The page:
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Molecular Clock Calibration

rhoneycu at NSF.GOV rhoneycu at NSF.GOV
Fri Feb 12 16:08:00 EST 1993

          mwooten at ducvax.auburn.edu had several questions concerning
          using fossils to calibrate the molecular clock.  This is a
          response to those questions and comments.

               I am not for sure what Mike Wooten is arguing.  The
          divergence time estimate for Mus and Rattus is based on the
          fossil record, and the age of fossils has nothing to do with
          the phenotype and the environment.  In fact, I don't even
          know what this has to do with calibration of the molecular
          clock.  The best estimate for divergence between Mus and
          Rattus is based on the earliest fossils and is between
          approximately 11 and 12 million years.  The controversy as
          to this divergence comes from arguments presented by Vincent
          Sarich based on an albumin clock.  Here, Sarich estimated a
          35 million year divergence.  This estimate has nothing to do
          with the fossil record.  To the contrary, it is based on an
          assumption that the albumin clock for rodents should be
          similar to other mammals.  Given this assumption, the amount
          of divergence seen in terms of AID units argues for a much
          older divergence time.  The problem with many molecular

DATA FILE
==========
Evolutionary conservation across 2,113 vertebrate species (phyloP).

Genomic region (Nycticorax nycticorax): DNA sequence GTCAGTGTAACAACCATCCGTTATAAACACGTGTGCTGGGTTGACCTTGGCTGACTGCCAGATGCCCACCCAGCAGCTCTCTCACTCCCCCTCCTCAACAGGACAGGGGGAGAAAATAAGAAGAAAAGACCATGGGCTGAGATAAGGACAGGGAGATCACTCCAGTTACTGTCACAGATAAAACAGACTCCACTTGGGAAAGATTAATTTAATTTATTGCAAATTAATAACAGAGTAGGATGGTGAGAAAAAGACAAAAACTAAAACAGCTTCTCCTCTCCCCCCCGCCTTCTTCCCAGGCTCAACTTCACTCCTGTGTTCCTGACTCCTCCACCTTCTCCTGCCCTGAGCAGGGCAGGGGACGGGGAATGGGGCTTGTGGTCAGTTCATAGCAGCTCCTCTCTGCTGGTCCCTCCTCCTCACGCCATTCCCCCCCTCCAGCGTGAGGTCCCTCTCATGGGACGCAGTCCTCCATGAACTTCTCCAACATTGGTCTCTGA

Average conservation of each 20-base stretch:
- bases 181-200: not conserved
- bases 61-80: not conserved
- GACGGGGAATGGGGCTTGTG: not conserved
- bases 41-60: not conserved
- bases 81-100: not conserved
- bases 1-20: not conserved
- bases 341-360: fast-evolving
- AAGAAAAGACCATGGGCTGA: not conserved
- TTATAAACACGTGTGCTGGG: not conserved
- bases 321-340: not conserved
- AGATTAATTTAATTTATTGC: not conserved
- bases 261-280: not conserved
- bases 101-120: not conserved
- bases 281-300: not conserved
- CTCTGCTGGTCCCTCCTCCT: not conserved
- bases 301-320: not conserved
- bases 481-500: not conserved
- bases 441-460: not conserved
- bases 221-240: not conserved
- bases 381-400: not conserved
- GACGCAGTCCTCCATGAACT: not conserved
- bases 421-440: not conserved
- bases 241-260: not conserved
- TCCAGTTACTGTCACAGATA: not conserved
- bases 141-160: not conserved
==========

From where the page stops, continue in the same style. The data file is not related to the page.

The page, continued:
clocks for rodents is that generation time effects are known
          to exist, especially for synonymous substitutions.  Thus, it
          is difficult to calibrate a clock based on divergence rates
          of genes sequenced from other mammalian lineages.  In fact,
          the whole idea of calibrating clocks using some time of
          assumption that the same gene has a constant rate of change
          among all mammalian lineages is wrong minded, and in fact,
          there  is empirical data to suggest otherwise.

               Two observations are essential to deriving a molecular
          clock.  First, one must demonstrate linearity with time and
          evidence that rate heterogeneity is not apparent in the
          group under study.  Second, if an absolute rate is desired,
          one must have a calibration point, based either on the
          fossil record or biogeography.  It would be nice to have
          multiple calibration points, so one could get an idea about
          error (a point suggested by David Hillis).

               Molecules provide no insight into divergence time
          without a calibration point, and I feel that in too many
          cases the use of a molecular clock is abused.  If used
          correctly, calibration points based on fossils can be very
          informative, especially if one is interested in divergence
          times in other parts of the rodent phylogeny.  Circularity
          arises when one does not use the method correctly and
          assumes to much.

               I disagree with Wooten's statement that morphology and
          fossils have nothing to offer.  To the contrary, without
          this information it would be difficult to examine processes
          of molecular evolution, at least so far as rates are
          concerned.  Also, Wooten might also remember that
          convergence cannot be ruled out at the molecular level.
          There is beginning to more and more evidence of convergence
          and even positive selection, at least in some cases.

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